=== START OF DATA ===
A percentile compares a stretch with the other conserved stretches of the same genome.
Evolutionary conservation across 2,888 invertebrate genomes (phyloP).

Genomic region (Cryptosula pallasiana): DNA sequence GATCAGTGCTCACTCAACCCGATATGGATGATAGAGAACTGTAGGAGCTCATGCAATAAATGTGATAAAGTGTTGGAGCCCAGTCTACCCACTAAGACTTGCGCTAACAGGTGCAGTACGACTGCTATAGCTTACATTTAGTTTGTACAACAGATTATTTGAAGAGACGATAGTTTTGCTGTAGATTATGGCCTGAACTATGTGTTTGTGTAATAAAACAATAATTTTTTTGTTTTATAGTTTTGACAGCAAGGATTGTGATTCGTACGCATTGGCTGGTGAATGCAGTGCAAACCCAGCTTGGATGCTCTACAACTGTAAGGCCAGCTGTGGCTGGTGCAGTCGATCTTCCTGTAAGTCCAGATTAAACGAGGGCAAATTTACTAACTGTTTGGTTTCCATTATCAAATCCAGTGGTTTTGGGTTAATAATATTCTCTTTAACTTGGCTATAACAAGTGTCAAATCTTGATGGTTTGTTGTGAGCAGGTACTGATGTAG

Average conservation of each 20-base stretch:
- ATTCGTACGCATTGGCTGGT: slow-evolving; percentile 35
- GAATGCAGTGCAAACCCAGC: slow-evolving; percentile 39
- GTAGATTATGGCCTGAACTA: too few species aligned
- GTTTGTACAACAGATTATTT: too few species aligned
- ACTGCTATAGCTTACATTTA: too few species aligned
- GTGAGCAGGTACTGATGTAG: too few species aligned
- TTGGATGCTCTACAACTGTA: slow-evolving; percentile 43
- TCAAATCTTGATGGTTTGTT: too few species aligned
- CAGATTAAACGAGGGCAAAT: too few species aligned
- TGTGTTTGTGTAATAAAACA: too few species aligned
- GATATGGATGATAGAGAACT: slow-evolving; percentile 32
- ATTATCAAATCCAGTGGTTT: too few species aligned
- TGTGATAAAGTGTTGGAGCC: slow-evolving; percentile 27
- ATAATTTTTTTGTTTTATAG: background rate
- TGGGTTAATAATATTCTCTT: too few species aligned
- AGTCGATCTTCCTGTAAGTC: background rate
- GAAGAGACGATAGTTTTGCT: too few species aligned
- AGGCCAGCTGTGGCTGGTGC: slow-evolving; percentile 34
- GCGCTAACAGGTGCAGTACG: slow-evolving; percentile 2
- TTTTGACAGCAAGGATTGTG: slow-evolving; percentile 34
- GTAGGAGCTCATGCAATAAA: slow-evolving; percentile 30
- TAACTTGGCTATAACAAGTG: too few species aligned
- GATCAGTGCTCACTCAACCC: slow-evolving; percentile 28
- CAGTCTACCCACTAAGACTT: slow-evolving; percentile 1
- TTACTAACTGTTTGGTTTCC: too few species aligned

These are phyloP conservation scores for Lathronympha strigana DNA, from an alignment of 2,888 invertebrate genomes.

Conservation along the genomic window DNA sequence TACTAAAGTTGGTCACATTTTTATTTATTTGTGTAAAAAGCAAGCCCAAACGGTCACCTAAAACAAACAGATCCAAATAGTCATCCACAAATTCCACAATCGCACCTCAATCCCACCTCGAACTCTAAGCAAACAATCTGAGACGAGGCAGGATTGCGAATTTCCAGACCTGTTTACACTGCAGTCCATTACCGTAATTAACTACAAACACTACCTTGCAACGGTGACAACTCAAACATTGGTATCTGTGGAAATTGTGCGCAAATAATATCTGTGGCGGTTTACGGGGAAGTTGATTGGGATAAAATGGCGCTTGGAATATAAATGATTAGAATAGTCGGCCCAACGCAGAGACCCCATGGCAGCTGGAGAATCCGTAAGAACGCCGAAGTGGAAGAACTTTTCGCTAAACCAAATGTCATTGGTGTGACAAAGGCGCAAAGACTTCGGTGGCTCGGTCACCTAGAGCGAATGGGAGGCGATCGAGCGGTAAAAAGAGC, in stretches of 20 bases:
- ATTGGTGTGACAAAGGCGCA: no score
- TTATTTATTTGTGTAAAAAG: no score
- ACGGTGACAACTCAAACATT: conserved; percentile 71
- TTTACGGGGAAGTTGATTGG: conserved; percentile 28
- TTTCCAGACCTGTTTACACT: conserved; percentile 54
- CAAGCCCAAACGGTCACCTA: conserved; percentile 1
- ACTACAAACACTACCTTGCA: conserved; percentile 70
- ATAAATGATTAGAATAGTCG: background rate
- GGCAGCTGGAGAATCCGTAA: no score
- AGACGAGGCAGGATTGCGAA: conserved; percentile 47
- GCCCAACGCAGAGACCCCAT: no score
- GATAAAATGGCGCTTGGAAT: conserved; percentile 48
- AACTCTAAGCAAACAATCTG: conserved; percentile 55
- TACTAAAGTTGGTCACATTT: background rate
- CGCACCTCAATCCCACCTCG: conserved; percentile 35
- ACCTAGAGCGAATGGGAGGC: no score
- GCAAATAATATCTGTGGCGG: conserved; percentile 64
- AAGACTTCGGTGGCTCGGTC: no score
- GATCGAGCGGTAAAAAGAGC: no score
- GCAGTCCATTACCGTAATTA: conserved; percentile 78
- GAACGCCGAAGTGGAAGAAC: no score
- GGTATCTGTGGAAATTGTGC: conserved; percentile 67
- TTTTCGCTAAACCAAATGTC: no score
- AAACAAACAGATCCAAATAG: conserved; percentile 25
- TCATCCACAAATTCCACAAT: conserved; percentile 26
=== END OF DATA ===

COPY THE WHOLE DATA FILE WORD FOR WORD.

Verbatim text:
A percentile compares a stretch with the other conserved stretches of the same genome.
Evolutionary conservation across 2,888 invertebrate genomes (phyloP).

Genomic region (Cryptosula pallasiana): DNA sequence GATCAGTGCTCACTCAACCCGATATGGATGATAGAGAACTGTAGGAGCTCATGCAATAAATGTGATAAAGTGTTGGAGCCCAGTCTACCCACTAAGACTTGCGCTAACAGGTGCAGTACGACTGCTATAGCTTACATTTAGTTTGTACAACAGATTATTTGAAGAGACGATAGTTTTGCTGTAGATTATGGCCTGAACTATGTGTTTGTGTAATAAAACAATAATTTTTTTGTTTTATAGTTTTGACAGCAAGGATTGTGATTCGTACGCATTGGCTGGTGAATGCAGTGCAAACCCAGCTTGGATGCTCTACAACTGTAAGGCCAGCTGTGGCTGGTGCAGTCGATCTTCCTGTAAGTCCAGATTAAACGAGGGCAAATTTACTAACTGTTTGGTTTCCATTATCAAATCCAGTGGTTTTGGGTTAATAATATTCTCTTTAACTTGGCTATAACAAGTGTCAAATCTTGATGGTTTGTTGTGAGCAGGTACTGATGTAG

Average conservation of each 20-base stretch:
- ATTCGTACGCATTGGCTGGT: slow-evolving; percentile 35
- GAATGCAGTGCAAACCCAGC: slow-evolving; percentile 39
- GTAGATTATGGCCTGAACTA: too few species aligned
- GTTTGTACAACAGATTATTT: too few species aligned
- ACTGCTATAGCTTACATTTA: too few species aligned
- GTGAGCAGGTACTGATGTAG: too few species aligned
- TTGGATGCTCTACAACTGTA: slow-evolving; percentile 43
- TCAAATCTTGATGGTTTGTT: too few species aligned
- CAGATTAAACGAGGGCAAAT: too few species aligned
- TGTGTTTGTGTAATAAAACA: too few species aligned
- GATATGGATGATAGAGAACT: slow-evolving; percentile 32
- ATTATCAAATCCAGTGGTTT: too few species aligned
- TGTGATAAAGTGTTGGAGCC: slow-evolving; percentile 27
- ATAATTTTTTTGTTTTATAG: background rate
- TGGGTTAATAATATTCTCTT: too few species aligned
- AGTCGATCTTCCTGTAAGTC: background rate
- GAAGAGACGATAGTTTTGCT: too few species aligned
- AGGCCAGCTGTGGCTGGTGC: slow-evolving; percentile 34
- GCGCTAACAGGTGCAGTACG: slow-evolving; percentile 2
- TTTTGACAGCAAGGATTGTG: slow-evolving; percentile 34
- GTAGGAGCTCATGCAATAAA: slow-evolving; percentile 30
- TAACTTGGCTATAACAAGTG: too few species aligned
- GATCAGTGCTCACTCAACCC: slow-evolving; percentile 28
- CAGTCTACCCACTAAGACTT: slow-evolving; percentile 1
- TTACTAACTGTTTGGTTTCC: too few species aligned

These are phyloP conservation scores for Lathronympha strigana DNA, from an alignment of 2,888 invertebrate genomes.

Conservation along the genomic window DNA sequence TACTAAAGTTGGTCACATTTTTATTTATTTGTGTAAAAAGCAAGCCCAAACGGTCACCTAAAACAAACAGATCCAAATAGTCATCCACAAATTCCACAATCGCACCTCAATCCCACCTCGAACTCTAAGCAAACAATCTGAGACGAGGCAGGATTGCGAATTTCCAGACCTGTTTACACTGCAGTCCATTACCGTAATTAACTACAAACACTACCTTGCAACGGTGACAACTCAAACATTGGTATCTGTGGAAATTGTGCGCAAATAATATCTGTGGCGGTTTACGGGGAAGTTGATTGGGATAAAATGGCGCTTGGAATATAAATGATTAGAATAGTCGGCCCAACGCAGAGACCCCATGGCAGCTGGAGAATCCGTAAGAACGCCGAAGTGGAAGAACTTTTCGCTAAACCAAATGTCATTGGTGTGACAAAGGCGCAAAGACTTCGGTGGCTCGGTCACCTAGAGCGAATGGGAGGCGATCGAGCGGTAAAAAGAGC, in stretches of 20 bases:
- ATTGGTGTGACAAAGGCGCA: no score
- TTATTTATTTGTGTAAAAAG: no score
- ACGGTGACAACTCAAACATT: conserved; percentile 71
- TTTACGGGGAAGTTGATTGG: conserved; percentile 28
- TTTCCAGACCTGTTTACACT: conserved; percentile 54
- CAAGCCCAAACGGTCACCTA: conserved; percentile 1
- ACTACAAACACTACCTTGCA: conserved; percentile 70
- ATAAATGATTAGAATAGTCG: background rate
- GGCAGCTGGAGAATCCGTAA: no score
- AGACGAGGCAGGATTGCGAA: conserved; percentile 47
- GCCCAACGCAGAGACCCCAT: no score
- GATAAAATGGCGCTTGGAAT: conserved; percentile 48
- AACTCTAAGCAAACAATCTG: conserved; percentile 55
- TACTAAAGTTGGTCACATTT: background rate
- CGCACCTCAATCCCACCTCG: conserved; percentile 35
- ACCTAGAGCGAATGGGAGGC: no score
- GCAAATAATATCTGTGGCGG: conserved; percentile 64
- AAGACTTCGGTGGCTCGGTC: no score
- GATCGAGCGGTAAAAAGAGC: no score
- GCAGTCCATTACCGTAATTA: conserved; percentile 78
- GAACGCCGAAGTGGAAGAAC: no score
- GGTATCTGTGGAAATTGTGC: conserved; percentile 67
- TTTTCGCTAAACCAAATGTC: no score
- AAACAAACAGATCCAAATAG: conserved; percentile 25
- TCATCCACAAATTCCACAAT: conserved; percentile 26